Since seeing this post I've been looking for an understandable explanation of Detonation, Pre-Ignition and Pinking! This has not been easy to find and in many cases I suspect all three terms are muddled. I have found and offer this explanation for Alan Allard's book on Turbocharging and Supercharging, which was published in 1982 so from the times of the MGB. The only caveat is of course, Alan might have been wrong as well!

Detonation is a condition where the progressive burn of the air/fuel mixture across the combustion chamber is interrupted by a small pocket of mixture, usually near the exhaust valve, reaches a critical temperature and ignites spontaneously. This causes a rapid increase in cylinder temperature with consequent overheating of pistons and valves, leading to failure of these components.

Pre-ignition is when hot combustion chamber surfaces cause the critical temperature to be reached prior to ignition from the spark plug. This can be caused by carbon deposits or sharp edges around the combustion chamber, or sharp edges left by fitting unleaded valve seat inserts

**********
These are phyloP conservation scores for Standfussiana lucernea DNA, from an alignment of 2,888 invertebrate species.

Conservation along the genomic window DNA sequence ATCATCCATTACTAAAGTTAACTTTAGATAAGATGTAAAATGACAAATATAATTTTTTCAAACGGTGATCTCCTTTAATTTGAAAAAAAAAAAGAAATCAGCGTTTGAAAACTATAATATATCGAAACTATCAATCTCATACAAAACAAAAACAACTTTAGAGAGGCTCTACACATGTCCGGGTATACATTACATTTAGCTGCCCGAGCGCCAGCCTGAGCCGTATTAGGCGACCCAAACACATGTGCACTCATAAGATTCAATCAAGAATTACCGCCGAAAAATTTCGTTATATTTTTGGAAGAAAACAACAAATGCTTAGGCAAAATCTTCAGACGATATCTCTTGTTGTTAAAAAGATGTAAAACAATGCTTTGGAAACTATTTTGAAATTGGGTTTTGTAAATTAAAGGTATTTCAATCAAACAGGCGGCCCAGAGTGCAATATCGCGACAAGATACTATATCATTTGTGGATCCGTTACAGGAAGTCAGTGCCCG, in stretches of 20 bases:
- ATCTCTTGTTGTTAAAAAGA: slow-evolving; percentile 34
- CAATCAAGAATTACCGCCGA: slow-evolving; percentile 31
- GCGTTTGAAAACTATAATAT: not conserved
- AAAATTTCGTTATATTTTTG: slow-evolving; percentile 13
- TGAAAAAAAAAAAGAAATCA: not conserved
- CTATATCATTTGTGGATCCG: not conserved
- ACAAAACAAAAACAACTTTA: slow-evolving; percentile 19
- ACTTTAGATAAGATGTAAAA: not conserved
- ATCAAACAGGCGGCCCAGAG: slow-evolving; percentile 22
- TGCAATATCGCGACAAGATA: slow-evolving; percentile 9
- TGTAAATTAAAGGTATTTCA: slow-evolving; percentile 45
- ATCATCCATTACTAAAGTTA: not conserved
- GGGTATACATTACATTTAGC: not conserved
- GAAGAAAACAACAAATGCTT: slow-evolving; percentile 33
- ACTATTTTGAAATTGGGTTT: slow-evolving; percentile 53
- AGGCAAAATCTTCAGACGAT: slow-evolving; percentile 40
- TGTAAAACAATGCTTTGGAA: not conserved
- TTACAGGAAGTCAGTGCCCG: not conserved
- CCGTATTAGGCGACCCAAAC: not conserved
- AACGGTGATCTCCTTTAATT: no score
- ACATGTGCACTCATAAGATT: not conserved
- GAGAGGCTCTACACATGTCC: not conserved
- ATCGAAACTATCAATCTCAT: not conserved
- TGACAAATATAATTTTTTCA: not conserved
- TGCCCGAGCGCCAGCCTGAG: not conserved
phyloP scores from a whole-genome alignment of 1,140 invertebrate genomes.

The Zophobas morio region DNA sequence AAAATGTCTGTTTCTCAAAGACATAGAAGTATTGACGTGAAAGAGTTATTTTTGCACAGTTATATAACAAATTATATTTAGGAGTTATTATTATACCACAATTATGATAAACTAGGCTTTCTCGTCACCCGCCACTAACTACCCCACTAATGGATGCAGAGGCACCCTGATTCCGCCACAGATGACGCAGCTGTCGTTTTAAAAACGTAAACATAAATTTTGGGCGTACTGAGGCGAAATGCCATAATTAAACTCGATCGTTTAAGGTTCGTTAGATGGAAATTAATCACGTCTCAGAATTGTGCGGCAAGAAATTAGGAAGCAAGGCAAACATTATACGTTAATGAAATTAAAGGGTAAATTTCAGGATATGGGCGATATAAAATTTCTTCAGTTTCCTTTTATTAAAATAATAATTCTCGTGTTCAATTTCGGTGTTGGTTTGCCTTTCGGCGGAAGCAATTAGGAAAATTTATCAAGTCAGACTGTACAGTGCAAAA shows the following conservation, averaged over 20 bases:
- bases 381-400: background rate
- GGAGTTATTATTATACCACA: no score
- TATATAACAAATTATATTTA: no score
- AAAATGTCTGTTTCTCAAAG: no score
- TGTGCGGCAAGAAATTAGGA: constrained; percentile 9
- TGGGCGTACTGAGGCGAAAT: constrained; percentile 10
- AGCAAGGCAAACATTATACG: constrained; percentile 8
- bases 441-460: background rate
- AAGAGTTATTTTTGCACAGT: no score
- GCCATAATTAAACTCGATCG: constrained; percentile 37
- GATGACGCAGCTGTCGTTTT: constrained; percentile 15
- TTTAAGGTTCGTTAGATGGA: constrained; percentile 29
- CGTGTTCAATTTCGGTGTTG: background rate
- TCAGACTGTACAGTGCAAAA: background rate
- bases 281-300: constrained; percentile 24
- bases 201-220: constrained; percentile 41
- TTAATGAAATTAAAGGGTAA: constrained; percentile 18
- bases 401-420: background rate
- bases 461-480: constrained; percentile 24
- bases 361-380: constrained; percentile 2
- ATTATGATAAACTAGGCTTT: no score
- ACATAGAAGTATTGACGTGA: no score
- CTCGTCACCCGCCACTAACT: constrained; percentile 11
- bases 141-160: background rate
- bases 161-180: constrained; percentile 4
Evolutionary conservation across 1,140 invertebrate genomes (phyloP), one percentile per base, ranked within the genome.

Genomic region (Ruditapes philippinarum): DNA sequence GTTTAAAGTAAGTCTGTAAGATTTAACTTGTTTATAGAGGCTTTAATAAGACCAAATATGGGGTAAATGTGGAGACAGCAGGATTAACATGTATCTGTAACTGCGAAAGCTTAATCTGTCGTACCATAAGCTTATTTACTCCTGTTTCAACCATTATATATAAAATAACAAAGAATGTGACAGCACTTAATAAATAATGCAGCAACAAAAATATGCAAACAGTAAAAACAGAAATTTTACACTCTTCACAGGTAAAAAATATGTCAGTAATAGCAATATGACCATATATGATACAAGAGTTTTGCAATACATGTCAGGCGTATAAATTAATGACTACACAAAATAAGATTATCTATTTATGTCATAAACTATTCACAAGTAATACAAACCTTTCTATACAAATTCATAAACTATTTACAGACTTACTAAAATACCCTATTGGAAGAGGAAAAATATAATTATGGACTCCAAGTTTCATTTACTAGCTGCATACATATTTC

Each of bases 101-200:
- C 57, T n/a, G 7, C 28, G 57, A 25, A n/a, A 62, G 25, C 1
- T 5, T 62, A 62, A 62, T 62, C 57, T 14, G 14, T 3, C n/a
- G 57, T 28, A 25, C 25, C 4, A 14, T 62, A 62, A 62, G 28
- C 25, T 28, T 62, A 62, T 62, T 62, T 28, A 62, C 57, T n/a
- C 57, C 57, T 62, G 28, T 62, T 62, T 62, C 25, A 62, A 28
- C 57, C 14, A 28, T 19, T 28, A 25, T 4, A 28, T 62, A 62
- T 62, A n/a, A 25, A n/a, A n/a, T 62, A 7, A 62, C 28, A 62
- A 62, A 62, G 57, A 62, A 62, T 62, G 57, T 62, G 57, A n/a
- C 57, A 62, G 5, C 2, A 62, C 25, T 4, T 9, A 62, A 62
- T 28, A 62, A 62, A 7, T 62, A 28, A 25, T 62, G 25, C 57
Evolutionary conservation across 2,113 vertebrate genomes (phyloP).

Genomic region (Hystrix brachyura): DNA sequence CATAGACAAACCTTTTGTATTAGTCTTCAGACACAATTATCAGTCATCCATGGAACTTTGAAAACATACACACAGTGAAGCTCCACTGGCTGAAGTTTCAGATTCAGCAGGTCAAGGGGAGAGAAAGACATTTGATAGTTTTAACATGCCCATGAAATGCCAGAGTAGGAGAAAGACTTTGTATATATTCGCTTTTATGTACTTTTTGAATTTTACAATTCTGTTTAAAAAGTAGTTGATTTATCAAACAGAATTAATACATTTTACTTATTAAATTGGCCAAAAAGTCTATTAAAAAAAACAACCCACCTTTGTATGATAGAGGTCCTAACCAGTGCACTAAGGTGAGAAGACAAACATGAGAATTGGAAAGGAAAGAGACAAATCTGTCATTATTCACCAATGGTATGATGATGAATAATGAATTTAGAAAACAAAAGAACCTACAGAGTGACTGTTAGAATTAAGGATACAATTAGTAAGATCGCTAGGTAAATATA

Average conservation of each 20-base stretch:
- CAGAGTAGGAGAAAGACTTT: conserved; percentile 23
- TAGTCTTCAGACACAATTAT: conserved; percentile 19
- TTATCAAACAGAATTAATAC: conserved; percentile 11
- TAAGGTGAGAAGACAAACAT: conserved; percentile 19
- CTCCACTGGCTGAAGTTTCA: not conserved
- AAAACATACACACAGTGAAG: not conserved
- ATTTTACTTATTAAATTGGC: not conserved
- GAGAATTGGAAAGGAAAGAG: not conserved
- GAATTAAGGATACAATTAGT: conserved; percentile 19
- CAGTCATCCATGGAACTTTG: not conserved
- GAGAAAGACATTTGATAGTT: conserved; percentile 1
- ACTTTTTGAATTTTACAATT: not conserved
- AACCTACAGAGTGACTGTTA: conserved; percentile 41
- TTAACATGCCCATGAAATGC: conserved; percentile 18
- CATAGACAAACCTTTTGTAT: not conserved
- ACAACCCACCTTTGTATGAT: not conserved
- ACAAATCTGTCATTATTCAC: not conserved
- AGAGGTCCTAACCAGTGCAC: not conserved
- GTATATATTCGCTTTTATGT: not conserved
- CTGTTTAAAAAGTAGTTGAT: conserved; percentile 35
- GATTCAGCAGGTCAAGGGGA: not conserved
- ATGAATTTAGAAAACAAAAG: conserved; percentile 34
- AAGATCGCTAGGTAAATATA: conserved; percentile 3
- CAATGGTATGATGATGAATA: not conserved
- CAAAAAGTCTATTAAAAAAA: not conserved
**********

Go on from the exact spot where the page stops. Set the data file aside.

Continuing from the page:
Both detonation and Pre-ignition will produce the audible sound known as 'Pinking' (by us in the UK) when the process is severe, but often high speed detonation cannot be heard without detonation amplifiers or vibration sensors. This is why 'Detonation' can result in piston of valve failure without any prior warning either with sound or water/oil temperature gauges indication a rise in temperature. On the other hand Pinking caused by pre-ignition will often be heard by the driver who can ease up on the throttle to retard the ignition or simply and quickly increase speed and drive through the condition. Both detonation and Pre-Ignition can be brought on increasingly by increases in compression ratio or over-advanced ignition, so keeping to sensible compression ratios for the use of the car (no more than 10.5:1 for road use and 12.5:1 for race use) and using higher octane fuels (super unleaded for road and racing fuel - which is now 110 octane and related to aviation petrol) and maintaining the correct setting for the ignition are key to stopping these conditions occurring.
Hope this helps
Pete
Pete
1969 MGB Roadster
2020 MG HS Exclusive
2007 Mercedes SLK
Plus 34 other cars since 1965
User avatar
Remyd
Posts: 78
Joined: Tue Dec 29, 2020 5:54 pm
Forename: Remy
Surname: Dubois
Location: Buckingham

Re: unleaded petrol, 95 or 99

Post by Remyd »